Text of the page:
SunTrust Says Data on 1.5 Million Customers May Have Been Stolen
(Bloomberg) -- SunTrust Banks Inc., Georgia’s largest lender, said it’s investigating a former employee that might have stolen personal data on 1.5 million customers.
Information such as names, addresses, phone numbers and account balances might have been exposed, the Atlanta-based lender said Friday in a statement. The company, which will notify customers, also said it’s working with outside experts and coordinating with law enforcement. It said on a conference call that the employee may have tried to share the data with “a criminal third party.”
“We apologize to clients who may have been affected by this,” Bill Rogers, SunTrust’s chief executive officer, said in the statement. “While we have not identified significant fraudulent activity, we will reinforce our promise to clients that they will not be held responsible for any loss on their accounts as a result.”
The company will offer free identity-protection services through Experian Plc for all current and new customers “on an ongoing basis,” according to the statement. The theft didn’t include social security numbers or user IDs and passwords, according to SunTrust, which didn’t identify the employee.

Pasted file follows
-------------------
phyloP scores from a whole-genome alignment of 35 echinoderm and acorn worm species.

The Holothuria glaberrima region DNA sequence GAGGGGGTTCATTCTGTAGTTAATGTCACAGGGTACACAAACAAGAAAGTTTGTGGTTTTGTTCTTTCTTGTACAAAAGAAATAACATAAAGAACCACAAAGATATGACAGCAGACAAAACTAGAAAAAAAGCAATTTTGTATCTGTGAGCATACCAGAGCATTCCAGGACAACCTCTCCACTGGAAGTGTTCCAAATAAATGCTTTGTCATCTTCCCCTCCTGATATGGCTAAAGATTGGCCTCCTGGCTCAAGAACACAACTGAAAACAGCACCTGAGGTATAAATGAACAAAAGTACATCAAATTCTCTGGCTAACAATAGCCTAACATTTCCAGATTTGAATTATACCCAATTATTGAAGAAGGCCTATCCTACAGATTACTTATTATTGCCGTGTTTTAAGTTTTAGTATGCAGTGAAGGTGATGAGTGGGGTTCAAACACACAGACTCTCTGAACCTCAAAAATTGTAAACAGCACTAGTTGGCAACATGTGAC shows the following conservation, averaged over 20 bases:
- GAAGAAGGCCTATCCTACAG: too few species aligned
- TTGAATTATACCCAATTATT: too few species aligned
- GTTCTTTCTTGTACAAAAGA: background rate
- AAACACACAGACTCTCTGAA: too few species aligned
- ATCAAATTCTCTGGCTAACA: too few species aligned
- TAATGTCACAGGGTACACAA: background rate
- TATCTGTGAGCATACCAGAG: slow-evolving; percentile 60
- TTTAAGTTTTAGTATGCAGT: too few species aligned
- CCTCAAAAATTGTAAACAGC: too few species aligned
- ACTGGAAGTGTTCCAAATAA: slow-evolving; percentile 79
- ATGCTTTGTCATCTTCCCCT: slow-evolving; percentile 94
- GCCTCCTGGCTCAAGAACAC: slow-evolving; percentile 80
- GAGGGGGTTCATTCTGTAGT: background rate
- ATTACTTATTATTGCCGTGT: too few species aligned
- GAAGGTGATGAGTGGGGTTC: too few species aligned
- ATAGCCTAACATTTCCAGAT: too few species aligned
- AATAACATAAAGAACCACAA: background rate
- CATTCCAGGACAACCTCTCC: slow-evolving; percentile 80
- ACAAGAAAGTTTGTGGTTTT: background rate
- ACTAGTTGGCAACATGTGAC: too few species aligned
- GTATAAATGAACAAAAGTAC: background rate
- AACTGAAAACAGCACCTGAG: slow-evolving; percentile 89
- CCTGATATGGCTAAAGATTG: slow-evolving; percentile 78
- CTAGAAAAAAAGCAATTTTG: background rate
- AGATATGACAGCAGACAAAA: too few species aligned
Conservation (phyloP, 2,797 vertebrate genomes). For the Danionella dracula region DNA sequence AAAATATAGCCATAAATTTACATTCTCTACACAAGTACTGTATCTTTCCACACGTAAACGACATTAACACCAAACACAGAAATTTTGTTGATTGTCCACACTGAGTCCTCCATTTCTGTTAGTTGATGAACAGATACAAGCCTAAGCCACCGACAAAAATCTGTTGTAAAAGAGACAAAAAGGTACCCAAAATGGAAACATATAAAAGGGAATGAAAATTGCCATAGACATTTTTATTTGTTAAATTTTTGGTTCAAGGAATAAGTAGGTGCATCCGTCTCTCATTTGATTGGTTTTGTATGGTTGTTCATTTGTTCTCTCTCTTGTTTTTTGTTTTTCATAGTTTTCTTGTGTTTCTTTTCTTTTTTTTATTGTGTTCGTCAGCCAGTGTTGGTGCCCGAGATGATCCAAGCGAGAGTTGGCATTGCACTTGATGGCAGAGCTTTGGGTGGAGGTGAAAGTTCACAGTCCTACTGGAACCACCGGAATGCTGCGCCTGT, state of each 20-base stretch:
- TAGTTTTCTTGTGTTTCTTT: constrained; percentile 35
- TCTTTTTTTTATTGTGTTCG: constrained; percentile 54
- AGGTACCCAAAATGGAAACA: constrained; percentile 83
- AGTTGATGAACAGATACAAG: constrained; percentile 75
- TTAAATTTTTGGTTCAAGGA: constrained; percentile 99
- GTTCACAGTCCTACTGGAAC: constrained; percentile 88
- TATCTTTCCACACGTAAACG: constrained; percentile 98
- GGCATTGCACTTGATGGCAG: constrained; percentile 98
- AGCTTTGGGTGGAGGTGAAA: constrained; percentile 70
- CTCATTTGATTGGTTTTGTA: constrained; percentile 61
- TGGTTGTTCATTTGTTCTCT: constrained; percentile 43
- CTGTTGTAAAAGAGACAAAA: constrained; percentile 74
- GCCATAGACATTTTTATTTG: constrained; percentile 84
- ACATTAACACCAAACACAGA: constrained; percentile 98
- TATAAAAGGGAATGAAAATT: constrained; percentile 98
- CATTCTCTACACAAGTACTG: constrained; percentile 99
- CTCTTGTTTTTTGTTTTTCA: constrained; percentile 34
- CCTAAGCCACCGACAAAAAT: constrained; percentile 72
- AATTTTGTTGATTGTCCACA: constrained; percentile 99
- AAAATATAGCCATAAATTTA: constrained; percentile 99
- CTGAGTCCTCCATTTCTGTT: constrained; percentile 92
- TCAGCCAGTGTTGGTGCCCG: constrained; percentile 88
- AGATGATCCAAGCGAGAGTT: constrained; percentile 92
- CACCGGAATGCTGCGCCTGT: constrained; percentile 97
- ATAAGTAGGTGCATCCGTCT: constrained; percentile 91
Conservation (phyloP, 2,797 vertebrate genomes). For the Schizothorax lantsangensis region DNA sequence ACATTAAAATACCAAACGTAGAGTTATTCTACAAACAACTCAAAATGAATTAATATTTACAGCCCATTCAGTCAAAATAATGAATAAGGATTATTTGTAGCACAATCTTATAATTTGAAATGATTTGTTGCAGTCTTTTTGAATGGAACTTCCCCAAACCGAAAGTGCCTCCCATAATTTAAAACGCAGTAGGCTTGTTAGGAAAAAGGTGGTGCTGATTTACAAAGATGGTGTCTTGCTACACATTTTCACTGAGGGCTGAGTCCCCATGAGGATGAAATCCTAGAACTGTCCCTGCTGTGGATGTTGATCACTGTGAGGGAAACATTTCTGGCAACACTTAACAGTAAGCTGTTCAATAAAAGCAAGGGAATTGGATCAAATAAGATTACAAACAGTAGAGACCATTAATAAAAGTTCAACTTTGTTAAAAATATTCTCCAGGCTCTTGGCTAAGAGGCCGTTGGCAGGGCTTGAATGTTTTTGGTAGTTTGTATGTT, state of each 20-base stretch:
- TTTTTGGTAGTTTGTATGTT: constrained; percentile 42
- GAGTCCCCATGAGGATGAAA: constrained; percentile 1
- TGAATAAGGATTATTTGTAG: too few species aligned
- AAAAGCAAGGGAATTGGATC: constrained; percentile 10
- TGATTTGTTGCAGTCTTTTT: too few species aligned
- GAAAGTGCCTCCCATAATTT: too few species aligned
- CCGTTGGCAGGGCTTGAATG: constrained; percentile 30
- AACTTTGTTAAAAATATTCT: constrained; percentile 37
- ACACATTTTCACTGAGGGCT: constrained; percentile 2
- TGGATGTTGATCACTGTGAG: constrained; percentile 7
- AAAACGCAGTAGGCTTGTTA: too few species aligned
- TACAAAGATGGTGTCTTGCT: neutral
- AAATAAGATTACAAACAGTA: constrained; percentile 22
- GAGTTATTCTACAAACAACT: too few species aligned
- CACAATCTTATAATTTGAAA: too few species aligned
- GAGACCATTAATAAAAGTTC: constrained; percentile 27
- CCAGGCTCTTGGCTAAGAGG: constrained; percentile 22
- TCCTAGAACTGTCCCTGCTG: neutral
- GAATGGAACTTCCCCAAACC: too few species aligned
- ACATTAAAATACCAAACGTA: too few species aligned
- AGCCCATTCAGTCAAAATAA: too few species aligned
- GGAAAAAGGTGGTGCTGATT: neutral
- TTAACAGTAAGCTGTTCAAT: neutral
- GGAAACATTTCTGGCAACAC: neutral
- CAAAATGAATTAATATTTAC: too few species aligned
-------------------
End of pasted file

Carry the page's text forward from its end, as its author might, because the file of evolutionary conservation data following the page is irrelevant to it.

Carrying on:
The bank also said first-quarter profit was $612 million, or $1.29 a share. That topped the $1.11 average of 19 analyst estimates for adjusted earnings compiled by Bloomberg. The company set aside $28 million to cover souring loans in the quarter, less than the $105 million analysts were expecting.
SunTrust rose 0.6 percent to $67.43 at 9:54 a.m. in New York. The stock climbed 3.8 percent this year through Thursday, outpacing the 0.4 percent advance of the KBW Bank Index.
The company can absorb the costs associated with identity monitoring into its “normal course of business,” Rogers said during the call.
He said the company’s investigation started six to eight weeks ago, when it discovered the former employee attempted to download client information. Late last week, SunTrust discovered that the information might have been exposed externally, and that’s when it decided to disclose the incident to clients, Rogers said.
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